Rarely does a movie sequel come along that not only tops what came before but stands alone as a singular motion picture experience. But that is exactly what director and co-writer Matt Reeves has achieved with War For The Planet Of The Apes, the final part of the trilogy that began in 2011 with Rise Of The Planet Of The Apes, directed by Rupert Wyatt, and then continued by Reeves with 2014’s Dawn Of The Planet Of The Apes, which moved the critical love and global box office even further up the charts (a $710 million gross). This one will go even higher as it’s really quite incredible, by far the most stunning and best of any of the nine total Planet Of The Apes movies.
As I say in my video review above, even if you are not a fan of this genre or these films, you should go. This is a film that stands on its own and will blow you away, a dazzling, thrilling and mind-reeling experience from start to finish. It is hard to believe that February will mark the 50th anniversary of the premiere of the 1968 original that starred Charlton Heston. That movie was great, and since then it — and Pierre Boule’s 1963 novel — have spawned a cottage industry that included numerous sequels, a couple of TV series, a misguided Tim Burton reboot in 2001 and then this spectacular trilogy, which puts it on a par with Christopher Nolan’s Batman trilogy in terms of pure gravitas and smarts.
In this film co-written by Dawn’s screenwriter Mark Bomback, a virus has decimated the human race, and the Apes, who were continuously tormented by them, now seem to have the upper hand. Unfortunately, a new human threat to their well-being is taking hold, and they must vacate their beautiful sanctuary and escape to a new dwelling. Another major decision for their wise but graying and weary leader Caesar (again played brilliantly and with great pathos by Andy Serkis) is, due to the heavy and very personal toll on his breed and himself, whether to take revenge on the band of humans — who, as demonstrated by an evil American colonel (Woody Harrelson), will stop at nothing to try to save what is left of the human race. Channeling Marlon Brando’s Kurtz in Apocalypse Now (one of many homages to classic war films here including The Great Escape and The Guns Of Navarone), Harrelson has numerous Apes, disciples of the late human-hating Koba, in his encampment, denying them food, water and any semblance of civility. He is a vicious SOB, but the film doesn’t make him out to be a one-dimensional bad guy. His actions are the stuff of war’s darkest side, and he has to do what he thinks he has to do to get humans back into the picture.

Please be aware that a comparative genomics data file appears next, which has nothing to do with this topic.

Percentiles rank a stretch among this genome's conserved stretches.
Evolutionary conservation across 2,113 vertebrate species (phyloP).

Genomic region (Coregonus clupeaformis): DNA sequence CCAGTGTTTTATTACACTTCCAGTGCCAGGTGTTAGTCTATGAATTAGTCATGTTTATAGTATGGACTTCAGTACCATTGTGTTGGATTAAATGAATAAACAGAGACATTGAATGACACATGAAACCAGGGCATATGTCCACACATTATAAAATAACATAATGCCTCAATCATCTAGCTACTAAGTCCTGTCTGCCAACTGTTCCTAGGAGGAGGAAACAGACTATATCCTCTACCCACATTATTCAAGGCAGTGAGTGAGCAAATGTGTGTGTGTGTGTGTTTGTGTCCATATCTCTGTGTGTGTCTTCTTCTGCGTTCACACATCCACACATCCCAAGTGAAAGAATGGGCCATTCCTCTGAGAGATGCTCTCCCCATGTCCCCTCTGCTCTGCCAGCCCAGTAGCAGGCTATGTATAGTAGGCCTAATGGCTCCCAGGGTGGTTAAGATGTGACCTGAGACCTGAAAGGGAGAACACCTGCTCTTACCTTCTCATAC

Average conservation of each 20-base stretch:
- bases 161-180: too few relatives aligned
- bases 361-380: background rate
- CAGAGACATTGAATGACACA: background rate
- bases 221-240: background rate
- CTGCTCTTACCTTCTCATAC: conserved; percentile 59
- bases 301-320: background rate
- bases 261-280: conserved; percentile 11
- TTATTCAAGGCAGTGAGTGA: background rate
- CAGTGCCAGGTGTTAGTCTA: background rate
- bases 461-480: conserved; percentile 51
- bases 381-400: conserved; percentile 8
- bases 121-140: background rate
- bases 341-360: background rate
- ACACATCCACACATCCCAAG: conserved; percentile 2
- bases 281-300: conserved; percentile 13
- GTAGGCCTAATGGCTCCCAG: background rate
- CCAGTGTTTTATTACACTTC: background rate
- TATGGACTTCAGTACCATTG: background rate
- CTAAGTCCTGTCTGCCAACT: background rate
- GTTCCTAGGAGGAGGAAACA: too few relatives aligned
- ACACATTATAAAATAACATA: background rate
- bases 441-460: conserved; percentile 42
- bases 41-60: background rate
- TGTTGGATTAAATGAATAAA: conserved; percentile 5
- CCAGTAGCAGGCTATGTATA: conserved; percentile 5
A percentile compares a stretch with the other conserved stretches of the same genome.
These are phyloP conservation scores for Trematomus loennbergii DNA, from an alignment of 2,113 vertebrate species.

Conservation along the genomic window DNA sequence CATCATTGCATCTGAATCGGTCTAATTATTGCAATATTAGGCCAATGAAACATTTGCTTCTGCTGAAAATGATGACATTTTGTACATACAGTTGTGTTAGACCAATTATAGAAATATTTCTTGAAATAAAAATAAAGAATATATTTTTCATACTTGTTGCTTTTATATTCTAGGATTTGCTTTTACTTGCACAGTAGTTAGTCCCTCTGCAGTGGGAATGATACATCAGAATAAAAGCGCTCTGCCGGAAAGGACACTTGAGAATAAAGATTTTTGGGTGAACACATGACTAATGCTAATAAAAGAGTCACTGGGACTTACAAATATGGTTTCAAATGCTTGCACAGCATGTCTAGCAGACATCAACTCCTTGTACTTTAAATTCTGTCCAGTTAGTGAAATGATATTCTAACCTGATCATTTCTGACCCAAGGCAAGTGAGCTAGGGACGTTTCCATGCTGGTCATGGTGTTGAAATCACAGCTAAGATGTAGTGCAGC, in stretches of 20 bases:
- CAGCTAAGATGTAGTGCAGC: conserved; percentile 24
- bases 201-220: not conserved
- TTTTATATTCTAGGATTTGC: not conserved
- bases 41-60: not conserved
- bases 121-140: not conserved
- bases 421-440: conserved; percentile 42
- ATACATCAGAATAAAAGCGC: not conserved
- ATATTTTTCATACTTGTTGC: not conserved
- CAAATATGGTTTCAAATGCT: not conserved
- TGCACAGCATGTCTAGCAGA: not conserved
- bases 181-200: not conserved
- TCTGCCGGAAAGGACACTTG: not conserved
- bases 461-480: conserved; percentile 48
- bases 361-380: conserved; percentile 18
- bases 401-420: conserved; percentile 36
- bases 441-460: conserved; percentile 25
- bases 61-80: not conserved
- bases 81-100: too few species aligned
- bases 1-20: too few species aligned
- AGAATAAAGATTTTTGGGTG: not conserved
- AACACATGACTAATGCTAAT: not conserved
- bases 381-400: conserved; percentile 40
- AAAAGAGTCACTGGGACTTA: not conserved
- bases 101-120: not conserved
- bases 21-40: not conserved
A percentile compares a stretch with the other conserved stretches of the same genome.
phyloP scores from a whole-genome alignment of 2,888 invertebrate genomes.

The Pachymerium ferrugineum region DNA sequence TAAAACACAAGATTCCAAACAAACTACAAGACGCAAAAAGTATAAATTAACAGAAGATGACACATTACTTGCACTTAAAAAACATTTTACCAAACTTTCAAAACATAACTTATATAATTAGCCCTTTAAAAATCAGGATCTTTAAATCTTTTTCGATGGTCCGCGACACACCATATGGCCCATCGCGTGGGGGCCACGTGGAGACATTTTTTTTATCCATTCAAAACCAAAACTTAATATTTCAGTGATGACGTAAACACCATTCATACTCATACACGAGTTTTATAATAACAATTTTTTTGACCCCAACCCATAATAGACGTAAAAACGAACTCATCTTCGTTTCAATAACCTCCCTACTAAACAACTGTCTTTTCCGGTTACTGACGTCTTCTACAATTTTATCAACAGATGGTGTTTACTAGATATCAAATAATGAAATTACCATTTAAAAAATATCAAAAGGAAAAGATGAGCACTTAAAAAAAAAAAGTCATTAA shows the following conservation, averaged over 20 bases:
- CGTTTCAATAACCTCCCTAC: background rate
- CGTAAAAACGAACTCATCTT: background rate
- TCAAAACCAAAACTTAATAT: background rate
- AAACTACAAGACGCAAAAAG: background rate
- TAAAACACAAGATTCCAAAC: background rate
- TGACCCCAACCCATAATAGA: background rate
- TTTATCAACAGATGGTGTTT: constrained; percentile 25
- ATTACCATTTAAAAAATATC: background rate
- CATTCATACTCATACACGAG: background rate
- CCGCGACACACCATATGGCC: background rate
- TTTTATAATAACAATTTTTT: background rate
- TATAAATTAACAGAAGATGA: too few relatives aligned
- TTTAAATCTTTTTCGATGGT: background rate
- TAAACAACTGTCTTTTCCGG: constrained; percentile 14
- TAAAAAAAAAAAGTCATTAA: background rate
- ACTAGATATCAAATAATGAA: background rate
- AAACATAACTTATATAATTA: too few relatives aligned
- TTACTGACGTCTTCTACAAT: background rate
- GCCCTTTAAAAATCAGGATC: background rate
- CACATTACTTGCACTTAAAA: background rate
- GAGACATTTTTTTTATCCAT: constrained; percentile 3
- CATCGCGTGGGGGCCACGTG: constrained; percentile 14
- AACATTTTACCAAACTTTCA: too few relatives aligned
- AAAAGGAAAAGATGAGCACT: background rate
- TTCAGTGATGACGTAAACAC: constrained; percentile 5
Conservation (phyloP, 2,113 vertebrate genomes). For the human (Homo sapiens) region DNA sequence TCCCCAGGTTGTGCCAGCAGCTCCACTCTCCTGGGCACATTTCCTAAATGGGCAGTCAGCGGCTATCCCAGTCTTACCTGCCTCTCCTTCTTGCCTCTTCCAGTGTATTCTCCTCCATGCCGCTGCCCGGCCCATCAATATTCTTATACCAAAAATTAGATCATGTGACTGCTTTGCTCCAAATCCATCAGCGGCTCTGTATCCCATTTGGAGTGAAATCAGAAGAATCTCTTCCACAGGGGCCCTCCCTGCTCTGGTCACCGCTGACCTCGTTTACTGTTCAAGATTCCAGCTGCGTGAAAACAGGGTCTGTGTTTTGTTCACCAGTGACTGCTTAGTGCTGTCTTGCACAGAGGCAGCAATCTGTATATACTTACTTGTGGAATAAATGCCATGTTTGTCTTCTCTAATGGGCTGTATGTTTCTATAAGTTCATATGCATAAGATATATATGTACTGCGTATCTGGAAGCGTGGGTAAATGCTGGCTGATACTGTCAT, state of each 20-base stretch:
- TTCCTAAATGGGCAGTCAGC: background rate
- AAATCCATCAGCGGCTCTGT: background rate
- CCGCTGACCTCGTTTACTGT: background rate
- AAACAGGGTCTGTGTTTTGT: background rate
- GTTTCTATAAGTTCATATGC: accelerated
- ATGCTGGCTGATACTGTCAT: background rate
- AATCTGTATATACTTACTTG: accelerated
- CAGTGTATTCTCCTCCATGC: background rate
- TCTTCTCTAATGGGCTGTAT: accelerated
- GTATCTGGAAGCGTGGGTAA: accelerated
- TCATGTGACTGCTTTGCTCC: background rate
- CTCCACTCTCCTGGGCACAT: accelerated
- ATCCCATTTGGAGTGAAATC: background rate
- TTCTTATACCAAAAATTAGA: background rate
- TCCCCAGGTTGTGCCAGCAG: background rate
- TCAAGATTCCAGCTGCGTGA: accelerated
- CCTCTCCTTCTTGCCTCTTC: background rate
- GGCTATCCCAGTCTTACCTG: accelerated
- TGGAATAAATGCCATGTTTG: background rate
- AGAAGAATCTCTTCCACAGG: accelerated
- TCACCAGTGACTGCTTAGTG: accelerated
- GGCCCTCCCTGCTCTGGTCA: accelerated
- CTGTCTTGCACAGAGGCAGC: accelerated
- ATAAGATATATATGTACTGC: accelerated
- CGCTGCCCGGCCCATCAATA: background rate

Caesar also has to do what he has to do, but the decisions about just what that is have become more complex. His close gang includes wife Cornelia (Judy Greer) and son Cornelius (Devyn Dalton), along with Steve Zahn’s hilarious Bad Ape, a reformed zoo attraction who provides what light moments the film has. Among many others there’s also Rocket (Terry Notary); the wise orangutan Maurice (Karin Konoval); and even an angelic human little girl named Nova (Amiah Miller) who has adopted this tribe, and vice versa.
Under Reeves’ superb guidance, the film has much to say about our times including politics, race, empathy for others and so much more. Michael Seresin’s cinematography is stunning, as is a perfectly pitched musical score from Michael Giacchino, one of his best. Serkis is commanding and moving as Caesar, taking this piece of acting way beyond use of the tools of makeup and effects. This is a stirring performance on a par with any actor this year, quite frankly. Harrelson, as is often the case these days, is brilliant as well.
Producers are Peter Chernin, Dylan Clark, Rick Jaffa and Amanda Silver. 20th Century Fox releases the film July 14. It might well be the movie of the summer, and maybe the year. Of course, it is early to predict that, but what I can say is this film is firing on all cylinders. Studio movies of this scale don’t get much better than this.
Do you plan to see War For The Planet Of The Apes? Let us know what you think.